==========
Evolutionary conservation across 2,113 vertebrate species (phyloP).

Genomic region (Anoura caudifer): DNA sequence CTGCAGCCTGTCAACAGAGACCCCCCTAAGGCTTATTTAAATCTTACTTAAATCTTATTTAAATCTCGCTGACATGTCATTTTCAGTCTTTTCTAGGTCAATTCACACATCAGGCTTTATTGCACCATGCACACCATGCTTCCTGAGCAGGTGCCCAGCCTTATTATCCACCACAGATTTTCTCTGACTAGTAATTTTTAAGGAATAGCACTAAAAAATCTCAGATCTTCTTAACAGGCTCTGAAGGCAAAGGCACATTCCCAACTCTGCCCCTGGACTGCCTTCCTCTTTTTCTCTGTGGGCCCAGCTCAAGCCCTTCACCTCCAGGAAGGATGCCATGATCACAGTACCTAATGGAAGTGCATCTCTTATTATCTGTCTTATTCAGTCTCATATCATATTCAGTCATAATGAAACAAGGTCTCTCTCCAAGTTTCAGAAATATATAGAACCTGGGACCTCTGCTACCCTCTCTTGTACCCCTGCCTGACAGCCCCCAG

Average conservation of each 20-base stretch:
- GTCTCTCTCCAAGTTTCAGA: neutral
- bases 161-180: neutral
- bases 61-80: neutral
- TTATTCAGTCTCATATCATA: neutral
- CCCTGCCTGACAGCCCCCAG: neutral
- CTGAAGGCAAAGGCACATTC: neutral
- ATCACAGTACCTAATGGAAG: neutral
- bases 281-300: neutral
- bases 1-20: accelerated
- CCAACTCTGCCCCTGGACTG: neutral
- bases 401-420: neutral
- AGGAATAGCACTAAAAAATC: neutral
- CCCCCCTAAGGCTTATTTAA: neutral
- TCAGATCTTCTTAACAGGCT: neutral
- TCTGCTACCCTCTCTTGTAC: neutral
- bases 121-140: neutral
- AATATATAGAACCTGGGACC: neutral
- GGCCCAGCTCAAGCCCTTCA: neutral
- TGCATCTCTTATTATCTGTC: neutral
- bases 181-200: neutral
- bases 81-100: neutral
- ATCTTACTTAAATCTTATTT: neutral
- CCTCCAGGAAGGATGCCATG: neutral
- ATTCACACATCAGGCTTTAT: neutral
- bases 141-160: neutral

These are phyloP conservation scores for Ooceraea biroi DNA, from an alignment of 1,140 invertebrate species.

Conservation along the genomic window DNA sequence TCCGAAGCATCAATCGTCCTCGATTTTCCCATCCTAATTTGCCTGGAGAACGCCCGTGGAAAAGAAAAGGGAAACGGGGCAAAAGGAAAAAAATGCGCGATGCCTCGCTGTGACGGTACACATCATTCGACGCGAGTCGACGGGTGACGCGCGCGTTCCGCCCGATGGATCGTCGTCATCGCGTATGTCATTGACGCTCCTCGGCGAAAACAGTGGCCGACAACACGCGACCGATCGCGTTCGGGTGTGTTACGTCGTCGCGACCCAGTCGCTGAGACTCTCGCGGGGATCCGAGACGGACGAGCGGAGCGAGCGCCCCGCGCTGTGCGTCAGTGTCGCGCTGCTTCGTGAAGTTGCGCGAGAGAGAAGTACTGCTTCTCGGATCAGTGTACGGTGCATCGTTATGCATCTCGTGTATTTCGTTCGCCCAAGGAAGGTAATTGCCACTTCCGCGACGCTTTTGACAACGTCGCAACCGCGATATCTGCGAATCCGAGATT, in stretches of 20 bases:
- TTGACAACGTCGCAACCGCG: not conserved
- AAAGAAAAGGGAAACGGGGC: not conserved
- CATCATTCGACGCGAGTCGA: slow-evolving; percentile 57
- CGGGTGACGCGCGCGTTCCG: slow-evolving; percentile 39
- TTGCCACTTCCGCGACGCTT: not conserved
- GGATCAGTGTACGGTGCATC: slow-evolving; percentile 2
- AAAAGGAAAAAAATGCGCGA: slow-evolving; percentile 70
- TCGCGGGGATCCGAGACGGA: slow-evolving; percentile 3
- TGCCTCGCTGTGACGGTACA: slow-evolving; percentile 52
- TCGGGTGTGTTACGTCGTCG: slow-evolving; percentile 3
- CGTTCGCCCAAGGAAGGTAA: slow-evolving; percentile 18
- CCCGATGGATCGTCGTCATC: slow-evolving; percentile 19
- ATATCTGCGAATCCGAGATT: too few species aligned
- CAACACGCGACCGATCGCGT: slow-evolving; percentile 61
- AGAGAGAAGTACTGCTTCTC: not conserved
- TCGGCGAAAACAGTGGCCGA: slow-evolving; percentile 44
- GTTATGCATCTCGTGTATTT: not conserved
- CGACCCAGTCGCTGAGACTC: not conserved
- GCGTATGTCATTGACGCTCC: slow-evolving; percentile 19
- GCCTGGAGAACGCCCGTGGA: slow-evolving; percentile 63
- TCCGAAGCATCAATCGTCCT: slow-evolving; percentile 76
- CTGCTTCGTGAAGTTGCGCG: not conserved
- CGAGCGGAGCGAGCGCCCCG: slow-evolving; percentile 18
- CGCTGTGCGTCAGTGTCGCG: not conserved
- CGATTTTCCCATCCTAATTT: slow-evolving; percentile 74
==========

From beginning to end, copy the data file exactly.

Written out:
Evolutionary conservation across 2,113 vertebrate species (phyloP).

Genomic region (Anoura caudifer): DNA sequence CTGCAGCCTGTCAACAGAGACCCCCCTAAGGCTTATTTAAATCTTACTTAAATCTTATTTAAATCTCGCTGACATGTCATTTTCAGTCTTTTCTAGGTCAATTCACACATCAGGCTTTATTGCACCATGCACACCATGCTTCCTGAGCAGGTGCCCAGCCTTATTATCCACCACAGATTTTCTCTGACTAGTAATTTTTAAGGAATAGCACTAAAAAATCTCAGATCTTCTTAACAGGCTCTGAAGGCAAAGGCACATTCCCAACTCTGCCCCTGGACTGCCTTCCTCTTTTTCTCTGTGGGCCCAGCTCAAGCCCTTCACCTCCAGGAAGGATGCCATGATCACAGTACCTAATGGAAGTGCATCTCTTATTATCTGTCTTATTCAGTCTCATATCATATTCAGTCATAATGAAACAAGGTCTCTCTCCAAGTTTCAGAAATATATAGAACCTGGGACCTCTGCTACCCTCTCTTGTACCCCTGCCTGACAGCCCCCAG

Average conservation of each 20-base stretch:
- GTCTCTCTCCAAGTTTCAGA: neutral
- bases 161-180: neutral
- bases 61-80: neutral
- TTATTCAGTCTCATATCATA: neutral
- CCCTGCCTGACAGCCCCCAG: neutral
- CTGAAGGCAAAGGCACATTC: neutral
- ATCACAGTACCTAATGGAAG: neutral
- bases 281-300: neutral
- bases 1-20: accelerated
- CCAACTCTGCCCCTGGACTG: neutral
- bases 401-420: neutral
- AGGAATAGCACTAAAAAATC: neutral
- CCCCCCTAAGGCTTATTTAA: neutral
- TCAGATCTTCTTAACAGGCT: neutral
- TCTGCTACCCTCTCTTGTAC: neutral
- bases 121-140: neutral
- AATATATAGAACCTGGGACC: neutral
- GGCCCAGCTCAAGCCCTTCA: neutral
- TGCATCTCTTATTATCTGTC: neutral
- bases 181-200: neutral
- bases 81-100: neutral
- ATCTTACTTAAATCTTATTT: neutral
- CCTCCAGGAAGGATGCCATG: neutral
- ATTCACACATCAGGCTTTAT: neutral
- bases 141-160: neutral

These are phyloP conservation scores for Ooceraea biroi DNA, from an alignment of 1,140 invertebrate species.

Conservation along the genomic window DNA sequence TCCGAAGCATCAATCGTCCTCGATTTTCCCATCCTAATTTGCCTGGAGAACGCCCGTGGAAAAGAAAAGGGAAACGGGGCAAAAGGAAAAAAATGCGCGATGCCTCGCTGTGACGGTACACATCATTCGACGCGAGTCGACGGGTGACGCGCGCGTTCCGCCCGATGGATCGTCGTCATCGCGTATGTCATTGACGCTCCTCGGCGAAAACAGTGGCCGACAACACGCGACCGATCGCGTTCGGGTGTGTTACGTCGTCGCGACCCAGTCGCTGAGACTCTCGCGGGGATCCGAGACGGACGAGCGGAGCGAGCGCCCCGCGCTGTGCGTCAGTGTCGCGCTGCTTCGTGAAGTTGCGCGAGAGAGAAGTACTGCTTCTCGGATCAGTGTACGGTGCATCGTTATGCATCTCGTGTATTTCGTTCGCCCAAGGAAGGTAATTGCCACTTCCGCGACGCTTTTGACAACGTCGCAACCGCGATATCTGCGAATCCGAGATT, in stretches of 20 bases:
- TTGACAACGTCGCAACCGCG: not conserved
- AAAGAAAAGGGAAACGGGGC: not conserved
- CATCATTCGACGCGAGTCGA: slow-evolving; percentile 57
- CGGGTGACGCGCGCGTTCCG: slow-evolving; percentile 39
- TTGCCACTTCCGCGACGCTT: not conserved
- GGATCAGTGTACGGTGCATC: slow-evolving; percentile 2
- AAAAGGAAAAAAATGCGCGA: slow-evolving; percentile 70
- TCGCGGGGATCCGAGACGGA: slow-evolving; percentile 3
- TGCCTCGCTGTGACGGTACA: slow-evolving; percentile 52
- TCGGGTGTGTTACGTCGTCG: slow-evolving; percentile 3
- CGTTCGCCCAAGGAAGGTAA: slow-evolving; percentile 18
- CCCGATGGATCGTCGTCATC: slow-evolving; percentile 19
- ATATCTGCGAATCCGAGATT: too few species aligned
- CAACACGCGACCGATCGCGT: slow-evolving; percentile 61
- AGAGAGAAGTACTGCTTCTC: not conserved
- TCGGCGAAAACAGTGGCCGA: slow-evolving; percentile 44
- GTTATGCATCTCGTGTATTT: not conserved
- CGACCCAGTCGCTGAGACTC: not conserved
- GCGTATGTCATTGACGCTCC: slow-evolving; percentile 19
- GCCTGGAGAACGCCCGTGGA: slow-evolving; percentile 63
- TCCGAAGCATCAATCGTCCT: slow-evolving; percentile 76
- CTGCTTCGTGAAGTTGCGCG: not conserved
- CGAGCGGAGCGAGCGCCCCG: slow-evolving; percentile 18
- CGCTGTGCGTCAGTGTCGCG: not conserved
- CGATTTTCCCATCCTAATTT: slow-evolving; percentile 74